Anyone who’s read or seen The Hobbit knows that dwarves love sparkling treasures — and this image from Hubble shows that dwarf galaxies are no different.
Seen here in green and infrared wavelengths, NGC 5477 is a beautiful, glittering cluster of stars. It’s a dwarf irregular galaxy located 20 million light-years away within the Messier 101 group, a loose gathering of galaxies in the constellation Ursa Major (part of which includes the asterism of the Big Dipper, or Plough.) The group is dominated by Messier 101 — the Pinwheel Galaxy, an enormous spiral galaxy 70 percent bigger than the Milky Way.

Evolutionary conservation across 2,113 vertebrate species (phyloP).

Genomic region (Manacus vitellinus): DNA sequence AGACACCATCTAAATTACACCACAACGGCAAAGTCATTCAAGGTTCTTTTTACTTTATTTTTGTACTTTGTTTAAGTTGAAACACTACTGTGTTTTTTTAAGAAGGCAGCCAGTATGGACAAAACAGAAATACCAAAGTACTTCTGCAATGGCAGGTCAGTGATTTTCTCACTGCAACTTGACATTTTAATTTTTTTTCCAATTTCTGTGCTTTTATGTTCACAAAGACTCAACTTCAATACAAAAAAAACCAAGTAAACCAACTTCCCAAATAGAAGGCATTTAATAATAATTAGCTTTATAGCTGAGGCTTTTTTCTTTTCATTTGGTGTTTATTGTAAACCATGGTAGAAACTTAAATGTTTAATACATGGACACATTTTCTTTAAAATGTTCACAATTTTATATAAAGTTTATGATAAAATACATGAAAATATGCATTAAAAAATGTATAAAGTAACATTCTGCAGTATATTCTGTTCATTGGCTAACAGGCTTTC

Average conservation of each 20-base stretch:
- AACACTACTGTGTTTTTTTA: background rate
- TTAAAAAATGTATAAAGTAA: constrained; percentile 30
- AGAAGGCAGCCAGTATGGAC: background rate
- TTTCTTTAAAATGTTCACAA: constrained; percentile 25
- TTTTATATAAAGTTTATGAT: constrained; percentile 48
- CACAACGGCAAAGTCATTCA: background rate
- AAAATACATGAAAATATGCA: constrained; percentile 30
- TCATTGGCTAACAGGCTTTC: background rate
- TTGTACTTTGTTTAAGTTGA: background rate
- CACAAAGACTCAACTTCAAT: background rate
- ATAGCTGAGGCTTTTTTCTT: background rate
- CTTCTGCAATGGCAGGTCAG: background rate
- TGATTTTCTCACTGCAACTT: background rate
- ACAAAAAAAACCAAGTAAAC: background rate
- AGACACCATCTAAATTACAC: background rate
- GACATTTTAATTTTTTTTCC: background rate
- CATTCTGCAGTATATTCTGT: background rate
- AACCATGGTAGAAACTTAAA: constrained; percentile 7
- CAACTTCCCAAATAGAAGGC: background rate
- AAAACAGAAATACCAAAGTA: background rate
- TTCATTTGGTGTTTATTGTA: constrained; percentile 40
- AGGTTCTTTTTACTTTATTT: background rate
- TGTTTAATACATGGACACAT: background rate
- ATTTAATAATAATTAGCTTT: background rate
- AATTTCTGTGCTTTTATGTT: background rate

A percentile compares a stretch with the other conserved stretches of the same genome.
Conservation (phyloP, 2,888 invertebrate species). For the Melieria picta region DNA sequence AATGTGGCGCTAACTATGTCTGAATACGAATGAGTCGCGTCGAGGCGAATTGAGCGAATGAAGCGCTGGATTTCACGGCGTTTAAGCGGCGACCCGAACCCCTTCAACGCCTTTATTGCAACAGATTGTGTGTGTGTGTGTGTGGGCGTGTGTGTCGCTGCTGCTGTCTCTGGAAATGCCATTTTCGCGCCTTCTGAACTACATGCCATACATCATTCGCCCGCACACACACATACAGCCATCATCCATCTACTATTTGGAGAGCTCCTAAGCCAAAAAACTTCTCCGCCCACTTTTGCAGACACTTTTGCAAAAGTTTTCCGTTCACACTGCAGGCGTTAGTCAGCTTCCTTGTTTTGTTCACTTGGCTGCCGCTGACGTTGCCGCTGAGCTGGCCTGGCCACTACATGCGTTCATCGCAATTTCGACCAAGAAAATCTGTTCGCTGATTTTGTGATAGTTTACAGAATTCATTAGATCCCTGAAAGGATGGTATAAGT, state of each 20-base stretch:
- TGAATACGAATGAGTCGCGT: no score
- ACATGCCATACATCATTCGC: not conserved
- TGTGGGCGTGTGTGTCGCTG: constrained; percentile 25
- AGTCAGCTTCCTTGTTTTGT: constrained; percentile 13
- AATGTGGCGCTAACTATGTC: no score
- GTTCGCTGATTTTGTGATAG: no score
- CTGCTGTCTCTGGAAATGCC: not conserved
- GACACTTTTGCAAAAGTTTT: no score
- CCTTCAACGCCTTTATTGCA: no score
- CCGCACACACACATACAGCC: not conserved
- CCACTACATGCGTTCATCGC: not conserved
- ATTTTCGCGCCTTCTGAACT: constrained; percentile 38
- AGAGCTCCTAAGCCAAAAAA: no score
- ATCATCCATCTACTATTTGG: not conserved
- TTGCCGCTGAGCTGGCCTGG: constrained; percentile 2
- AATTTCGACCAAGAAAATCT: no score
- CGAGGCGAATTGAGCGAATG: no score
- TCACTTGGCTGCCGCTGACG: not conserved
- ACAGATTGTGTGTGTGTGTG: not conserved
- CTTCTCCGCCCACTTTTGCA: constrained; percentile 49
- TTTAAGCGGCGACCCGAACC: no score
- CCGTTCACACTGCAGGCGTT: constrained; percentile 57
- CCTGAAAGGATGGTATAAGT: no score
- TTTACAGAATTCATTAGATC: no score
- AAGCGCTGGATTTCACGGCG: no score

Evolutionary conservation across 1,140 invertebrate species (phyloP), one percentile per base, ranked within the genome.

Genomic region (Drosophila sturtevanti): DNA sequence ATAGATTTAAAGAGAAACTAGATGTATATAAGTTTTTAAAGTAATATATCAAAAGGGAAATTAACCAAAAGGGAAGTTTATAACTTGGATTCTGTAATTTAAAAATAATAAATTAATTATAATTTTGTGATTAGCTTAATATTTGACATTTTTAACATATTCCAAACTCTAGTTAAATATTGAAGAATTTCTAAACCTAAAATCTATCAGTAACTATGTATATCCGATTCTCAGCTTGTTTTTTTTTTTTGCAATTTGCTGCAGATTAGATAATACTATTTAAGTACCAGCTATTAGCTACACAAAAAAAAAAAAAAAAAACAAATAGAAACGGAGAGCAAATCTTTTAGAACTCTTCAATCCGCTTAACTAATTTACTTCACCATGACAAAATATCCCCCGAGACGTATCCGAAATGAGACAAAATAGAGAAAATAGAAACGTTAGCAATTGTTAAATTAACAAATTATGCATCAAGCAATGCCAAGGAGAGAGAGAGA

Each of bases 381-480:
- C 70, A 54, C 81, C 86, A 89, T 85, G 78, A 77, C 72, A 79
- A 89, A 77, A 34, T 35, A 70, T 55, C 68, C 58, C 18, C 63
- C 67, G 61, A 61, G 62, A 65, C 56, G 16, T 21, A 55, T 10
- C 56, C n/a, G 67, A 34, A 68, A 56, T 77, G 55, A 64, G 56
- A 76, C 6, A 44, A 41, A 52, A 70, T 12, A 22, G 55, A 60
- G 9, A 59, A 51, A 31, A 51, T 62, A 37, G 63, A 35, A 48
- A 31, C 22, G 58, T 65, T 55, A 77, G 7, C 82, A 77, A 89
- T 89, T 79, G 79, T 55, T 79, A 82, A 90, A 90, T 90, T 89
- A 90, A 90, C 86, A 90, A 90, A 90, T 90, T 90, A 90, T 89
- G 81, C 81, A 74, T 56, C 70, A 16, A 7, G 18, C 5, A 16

The bright blue and white blotches scattered throughout NGC 5477 are nebulae, clouds of hydrogen gas that are condensing to create new stars. In optical wavelengths they would appear dusky pink.
Around — as well as through — NGC 5477 other much more distant galaxies can be seen from many different angles.
Image credit: ESA/Hubble & NASA